So, come winter, I tend to bring a big beach towel to bed with me, because at least 1/4 of me is not going to have any of that warm and (somewhat) fluffy duvet and what I do have does not have any feathers and I feel like a Popsicle.
No yogi gave me a mantra, but I have one anyway: I love my cats. I love my cats. I love my cats . . .
Why is it that paper seems to breed in my office? I've been avoiding my office easy chair for some time because the little table next to it was so piled full of papers they'd spilled over onto the chair (which also houses a bunch of other stuff making it unfit to sit in).
Over the weekend I'd had it. I decided it was time to tackle that pile. And I tossed more than half of it. But now I have to figure out where to put the papers I saved.
They consist of: recipes, magazine articles, old invoices, receipts, manuscript formatting instructions, newsletters, software instructions, newspaper clippings, and other odd things.
So, once I have them all sorted into the appropriate piles (Um, that hasn't happened quite yet), what do I do with them?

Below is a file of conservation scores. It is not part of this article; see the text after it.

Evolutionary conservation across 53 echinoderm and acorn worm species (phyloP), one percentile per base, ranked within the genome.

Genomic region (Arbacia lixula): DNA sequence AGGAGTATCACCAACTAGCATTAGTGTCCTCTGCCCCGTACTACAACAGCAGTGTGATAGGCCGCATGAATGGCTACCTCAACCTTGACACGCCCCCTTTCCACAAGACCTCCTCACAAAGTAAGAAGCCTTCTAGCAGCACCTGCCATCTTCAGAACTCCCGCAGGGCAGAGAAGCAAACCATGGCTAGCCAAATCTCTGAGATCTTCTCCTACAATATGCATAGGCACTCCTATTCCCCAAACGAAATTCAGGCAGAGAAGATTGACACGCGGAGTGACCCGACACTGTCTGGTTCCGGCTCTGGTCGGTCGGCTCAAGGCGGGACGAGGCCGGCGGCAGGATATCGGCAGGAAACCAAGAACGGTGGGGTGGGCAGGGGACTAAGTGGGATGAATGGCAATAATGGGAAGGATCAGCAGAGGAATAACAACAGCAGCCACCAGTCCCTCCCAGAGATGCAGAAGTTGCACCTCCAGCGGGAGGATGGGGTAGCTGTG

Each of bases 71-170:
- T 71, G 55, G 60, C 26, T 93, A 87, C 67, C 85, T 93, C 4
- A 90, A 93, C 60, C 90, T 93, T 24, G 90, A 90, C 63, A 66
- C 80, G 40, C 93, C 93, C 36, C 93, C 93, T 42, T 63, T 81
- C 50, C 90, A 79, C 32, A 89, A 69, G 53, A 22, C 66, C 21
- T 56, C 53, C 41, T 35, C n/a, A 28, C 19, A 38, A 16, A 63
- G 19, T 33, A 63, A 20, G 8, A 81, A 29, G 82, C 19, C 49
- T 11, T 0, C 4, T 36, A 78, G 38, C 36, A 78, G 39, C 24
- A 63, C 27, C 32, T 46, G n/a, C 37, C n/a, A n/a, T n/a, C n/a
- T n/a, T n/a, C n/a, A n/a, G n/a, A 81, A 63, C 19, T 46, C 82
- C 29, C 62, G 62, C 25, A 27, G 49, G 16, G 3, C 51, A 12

I have a nice oak four-drawer file cabinet . . . which also happens to be stuffed to bursting. It's time to lighten that load, too. But here comes the problem: no time. Not between my "day job" and taking care of a house and cats. I can't even stuff it in the closet (which I sorted through the week before, because it's now crammed full again).
I'm starting to think the best thing might be to just toss this stuff in the recycle bin and start all over again. I mean, I haven't missed it so far, right?
I kvetch about processed food, but unfortunately, it's still a part of my life. The grocery store had Lean Cuisine entrees on sale and I though I'd stock up on a few because some nights who wants to cook?